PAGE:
Rebeccah Overton ’22 is Colgate’s latest Newman Civic Fellow, receiving a national fellowship that recognizes students who seek to create change within their communities. The fellowship is awarded by Campus Compact, a national coalition of colleges and universities striving to build democracy through civic education and community development.
Overton was nominated by President Brian W. Casey for her work with the Southern Madison County Volunteer Ambulance Corps (SOMAC). In addition to being an EMT, Overton is the student coordinator for SOMAC, acting as a liaison between more than 40 students and the paid staff.
“SOMAC is like a full-time job — I’m there 30 hours a week,” Overton says. “I love being at SOMAC in addition to being the student coordinator. Any chance I get, I love to go and talk to paid staff and interact with the community.”
Throughout the 2021–22 academic year, Overton will participate in both virtual and in-person learning opportunities to support her civic growth. She will gain access to a national network of engaged student leaders, personal mentorship, and post-graduate scholarship opportunities.
“Being able to be in a room with like-minded people is really compelling to me,” Overton said of an optional in-person conference for the fellows in June. “[I’m most excited] to meet people who are really passionate about the same things I am passionate about and to talk to them and see what they’re doing, share stories, and talk about how their involvement in the community has shaped their lives during college, and how we both plan to do what we will with that after we graduate.”
A neuroscience major with a minor in biology, Overton sees science and medicine continuing to play a role in her life long after her undergraduate years. She hopes to remain an EMT in her free time and pursue an MD-PhD after taking a few years off to spend time abroad.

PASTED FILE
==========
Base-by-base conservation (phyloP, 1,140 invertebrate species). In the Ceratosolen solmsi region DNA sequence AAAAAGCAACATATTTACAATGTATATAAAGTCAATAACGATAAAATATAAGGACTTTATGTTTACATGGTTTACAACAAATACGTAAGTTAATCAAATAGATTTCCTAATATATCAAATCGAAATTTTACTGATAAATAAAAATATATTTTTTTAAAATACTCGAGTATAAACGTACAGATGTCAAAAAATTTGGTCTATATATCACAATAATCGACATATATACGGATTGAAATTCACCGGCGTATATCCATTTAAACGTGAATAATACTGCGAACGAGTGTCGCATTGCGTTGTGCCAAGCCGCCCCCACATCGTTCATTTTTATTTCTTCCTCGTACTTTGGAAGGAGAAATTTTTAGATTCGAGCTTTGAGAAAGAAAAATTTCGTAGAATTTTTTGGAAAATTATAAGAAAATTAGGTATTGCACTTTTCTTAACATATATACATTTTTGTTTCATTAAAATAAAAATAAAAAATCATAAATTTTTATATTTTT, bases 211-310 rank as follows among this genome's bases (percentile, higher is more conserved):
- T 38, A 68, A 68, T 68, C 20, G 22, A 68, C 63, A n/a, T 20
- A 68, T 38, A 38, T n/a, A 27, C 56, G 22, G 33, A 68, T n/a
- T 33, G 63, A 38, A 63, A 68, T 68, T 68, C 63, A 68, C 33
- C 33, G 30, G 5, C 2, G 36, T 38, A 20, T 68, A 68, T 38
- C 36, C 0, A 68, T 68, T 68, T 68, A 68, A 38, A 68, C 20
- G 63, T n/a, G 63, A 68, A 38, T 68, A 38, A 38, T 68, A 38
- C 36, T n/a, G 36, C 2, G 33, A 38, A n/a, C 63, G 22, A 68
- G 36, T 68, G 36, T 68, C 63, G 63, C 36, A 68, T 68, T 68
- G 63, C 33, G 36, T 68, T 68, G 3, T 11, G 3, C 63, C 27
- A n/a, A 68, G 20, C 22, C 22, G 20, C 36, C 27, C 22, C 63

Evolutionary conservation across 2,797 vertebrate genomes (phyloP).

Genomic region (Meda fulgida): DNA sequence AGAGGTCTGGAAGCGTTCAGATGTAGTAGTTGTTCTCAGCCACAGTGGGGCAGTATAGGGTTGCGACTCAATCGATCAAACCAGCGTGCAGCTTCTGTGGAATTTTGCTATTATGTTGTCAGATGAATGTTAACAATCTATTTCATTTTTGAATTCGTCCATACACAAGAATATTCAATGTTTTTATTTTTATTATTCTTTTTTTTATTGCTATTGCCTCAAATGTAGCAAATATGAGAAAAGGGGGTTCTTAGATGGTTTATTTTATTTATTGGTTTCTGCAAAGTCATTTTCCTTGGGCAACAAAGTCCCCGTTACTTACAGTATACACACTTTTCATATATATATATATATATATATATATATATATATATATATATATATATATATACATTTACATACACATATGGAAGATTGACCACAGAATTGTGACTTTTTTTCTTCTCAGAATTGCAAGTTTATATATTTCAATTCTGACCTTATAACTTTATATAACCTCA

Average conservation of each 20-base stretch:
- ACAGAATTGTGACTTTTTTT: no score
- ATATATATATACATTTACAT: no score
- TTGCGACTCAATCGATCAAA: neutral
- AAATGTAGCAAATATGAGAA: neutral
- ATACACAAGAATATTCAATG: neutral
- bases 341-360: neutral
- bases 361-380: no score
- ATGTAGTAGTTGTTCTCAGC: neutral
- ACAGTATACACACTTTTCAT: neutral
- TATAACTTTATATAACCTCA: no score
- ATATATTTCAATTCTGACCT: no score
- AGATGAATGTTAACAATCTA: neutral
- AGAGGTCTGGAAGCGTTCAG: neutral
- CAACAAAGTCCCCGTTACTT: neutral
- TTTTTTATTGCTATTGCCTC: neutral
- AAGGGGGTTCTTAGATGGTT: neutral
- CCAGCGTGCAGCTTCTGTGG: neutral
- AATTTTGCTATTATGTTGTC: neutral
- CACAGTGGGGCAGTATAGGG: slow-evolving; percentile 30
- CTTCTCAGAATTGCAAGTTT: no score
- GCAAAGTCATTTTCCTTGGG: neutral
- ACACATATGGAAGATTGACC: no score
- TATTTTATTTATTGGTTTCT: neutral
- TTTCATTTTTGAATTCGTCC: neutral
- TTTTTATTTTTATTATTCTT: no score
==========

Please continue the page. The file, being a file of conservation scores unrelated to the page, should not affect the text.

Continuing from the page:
“I’m thinking about being a Peace Corps health volunteer for two years,” she said. “I actually grew up overseas in East Africa — both my parents worked for nonprofit organizations. So I want to be able to go back and give back to the community I grew up in, because it really shaped who I am today.”
Overton directly relates her experiences helping the Hamilton community to her desire to pursue medicine, describing some of her SOMAC calls as “life-changing.”
“There was one SOMAC call that was domestic abuse. Just being able, not even in a medical sense, to relate to this woman and give her a sense of comfort and make her feel better — in addition to providing medical treatment — was something where I thought, ‘Wow, I made a difference in this woman’s life and can do that times 10 in my lifetime,’” she said. “That was something that was eye-opening to me and made me solidify that I definitely want to go to med school and help people in any way that I can.”
Jeremy Wattles, director of the Max A. Shacknai Center for Outreach, Volunteerism, and Education, expressed his appreciation for Overton’s longstanding commitment to SOMAC.
“Over multiple years of engagement, Becca has shown reliability and taken on an increased role in training her peers, helping to guide them through the program,” he said. “In what will undoubtedly be one of the most difficult, tragic, and historic years in public health due to COVID-19, she demonstrated a willingness to put service to the common good above herself.”
Now immersed in a community of 212 student-leaders, Overton has the support necessary to continue to serve her community, whether that’s in Hamilton or halfway around the world.